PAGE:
Charles Lindsey wrote:
In <489058DA(_dot_)9070103(_at_)network-heretics(_dot_)com> Keith Moore
I think it's rather odd that people are arguing that a proposed
extension to the 822 (i.e. user-to-user) protocol can only be used by
what is arguably mail transport (or on the boundary between transport
and the recipient's user agent). It certainly doesn't belong in SMTP.
Nor does it belong in a body part, since it's clearly a message-level
Eh? That header has no meaning whatsoever for RFC 2821 transport. Its only
possible effects arise _after_ 'final delivery', at which point it is
sitting in some sort of 'mailbox' (be it IMAP, POP3, or Hector's grand
archive with alread-existing purging mechanisms). So the feature certainly
has to be in an RFC 2822 header, if it exists at all.
But the idea of a message store wasn't part of the original internet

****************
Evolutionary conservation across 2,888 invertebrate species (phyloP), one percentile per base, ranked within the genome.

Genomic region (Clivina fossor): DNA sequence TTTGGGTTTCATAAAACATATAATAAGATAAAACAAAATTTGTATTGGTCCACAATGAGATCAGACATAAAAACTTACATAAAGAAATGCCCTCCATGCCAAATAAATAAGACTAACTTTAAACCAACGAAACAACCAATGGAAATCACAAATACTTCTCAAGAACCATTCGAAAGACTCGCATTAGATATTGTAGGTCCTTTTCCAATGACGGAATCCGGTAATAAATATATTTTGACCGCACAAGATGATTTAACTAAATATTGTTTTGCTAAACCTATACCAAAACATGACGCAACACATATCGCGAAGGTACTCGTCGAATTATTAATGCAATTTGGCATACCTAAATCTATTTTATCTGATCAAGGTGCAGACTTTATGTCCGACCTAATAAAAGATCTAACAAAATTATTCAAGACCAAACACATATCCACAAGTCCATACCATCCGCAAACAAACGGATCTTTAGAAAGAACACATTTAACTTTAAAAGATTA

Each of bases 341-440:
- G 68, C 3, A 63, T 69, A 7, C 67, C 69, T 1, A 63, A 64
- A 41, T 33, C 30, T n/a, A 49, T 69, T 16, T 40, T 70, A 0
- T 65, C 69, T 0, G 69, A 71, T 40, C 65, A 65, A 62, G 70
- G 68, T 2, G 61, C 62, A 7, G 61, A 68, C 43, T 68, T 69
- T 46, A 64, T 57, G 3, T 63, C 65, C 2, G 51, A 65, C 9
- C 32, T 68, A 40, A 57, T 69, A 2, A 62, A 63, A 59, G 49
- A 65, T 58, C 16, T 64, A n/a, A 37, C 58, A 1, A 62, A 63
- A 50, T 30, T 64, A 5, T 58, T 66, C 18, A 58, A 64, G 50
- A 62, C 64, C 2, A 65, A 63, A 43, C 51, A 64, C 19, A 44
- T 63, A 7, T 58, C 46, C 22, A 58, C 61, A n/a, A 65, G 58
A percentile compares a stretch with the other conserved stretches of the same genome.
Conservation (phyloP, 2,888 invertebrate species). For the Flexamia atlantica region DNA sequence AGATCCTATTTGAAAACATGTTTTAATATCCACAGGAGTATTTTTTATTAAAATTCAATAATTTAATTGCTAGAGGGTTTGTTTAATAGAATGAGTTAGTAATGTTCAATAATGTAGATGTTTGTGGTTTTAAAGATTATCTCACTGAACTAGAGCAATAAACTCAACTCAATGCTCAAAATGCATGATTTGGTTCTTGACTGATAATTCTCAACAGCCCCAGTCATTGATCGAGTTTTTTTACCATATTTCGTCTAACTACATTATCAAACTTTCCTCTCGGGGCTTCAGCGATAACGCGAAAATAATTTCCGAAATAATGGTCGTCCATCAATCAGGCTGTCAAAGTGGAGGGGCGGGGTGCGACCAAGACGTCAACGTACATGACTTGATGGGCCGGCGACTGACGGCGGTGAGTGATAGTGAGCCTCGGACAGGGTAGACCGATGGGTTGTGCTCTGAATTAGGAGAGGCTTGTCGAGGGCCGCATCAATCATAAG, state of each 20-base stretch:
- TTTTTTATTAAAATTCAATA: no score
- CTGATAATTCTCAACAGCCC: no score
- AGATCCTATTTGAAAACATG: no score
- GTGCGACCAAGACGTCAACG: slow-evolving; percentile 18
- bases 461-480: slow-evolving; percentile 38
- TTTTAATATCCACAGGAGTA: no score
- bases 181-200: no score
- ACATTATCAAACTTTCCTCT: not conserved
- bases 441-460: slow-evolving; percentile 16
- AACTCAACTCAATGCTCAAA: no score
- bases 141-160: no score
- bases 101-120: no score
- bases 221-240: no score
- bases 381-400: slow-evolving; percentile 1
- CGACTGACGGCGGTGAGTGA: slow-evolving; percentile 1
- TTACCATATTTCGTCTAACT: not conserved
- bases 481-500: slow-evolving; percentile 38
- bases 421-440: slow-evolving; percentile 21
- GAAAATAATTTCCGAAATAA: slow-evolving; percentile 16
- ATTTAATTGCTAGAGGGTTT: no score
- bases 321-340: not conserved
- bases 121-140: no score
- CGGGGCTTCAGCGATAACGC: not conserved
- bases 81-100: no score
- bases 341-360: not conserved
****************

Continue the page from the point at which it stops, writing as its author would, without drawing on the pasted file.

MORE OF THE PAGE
mail architecture. So it's not clear to everyone where its
responsibilities lie. If the message store is (as I believe) a part of
the recipient's user agent then it should be neutral with respect to
storing messages except when given explicit instructions by the recipient.
Unfortunately the market has swallowed the idea that the "network" has
the right to interfere with traffic between sender and recipient, and
that furthermore it has the right to do so without any accountability.
Which makes it very hard to build reliable communications systems.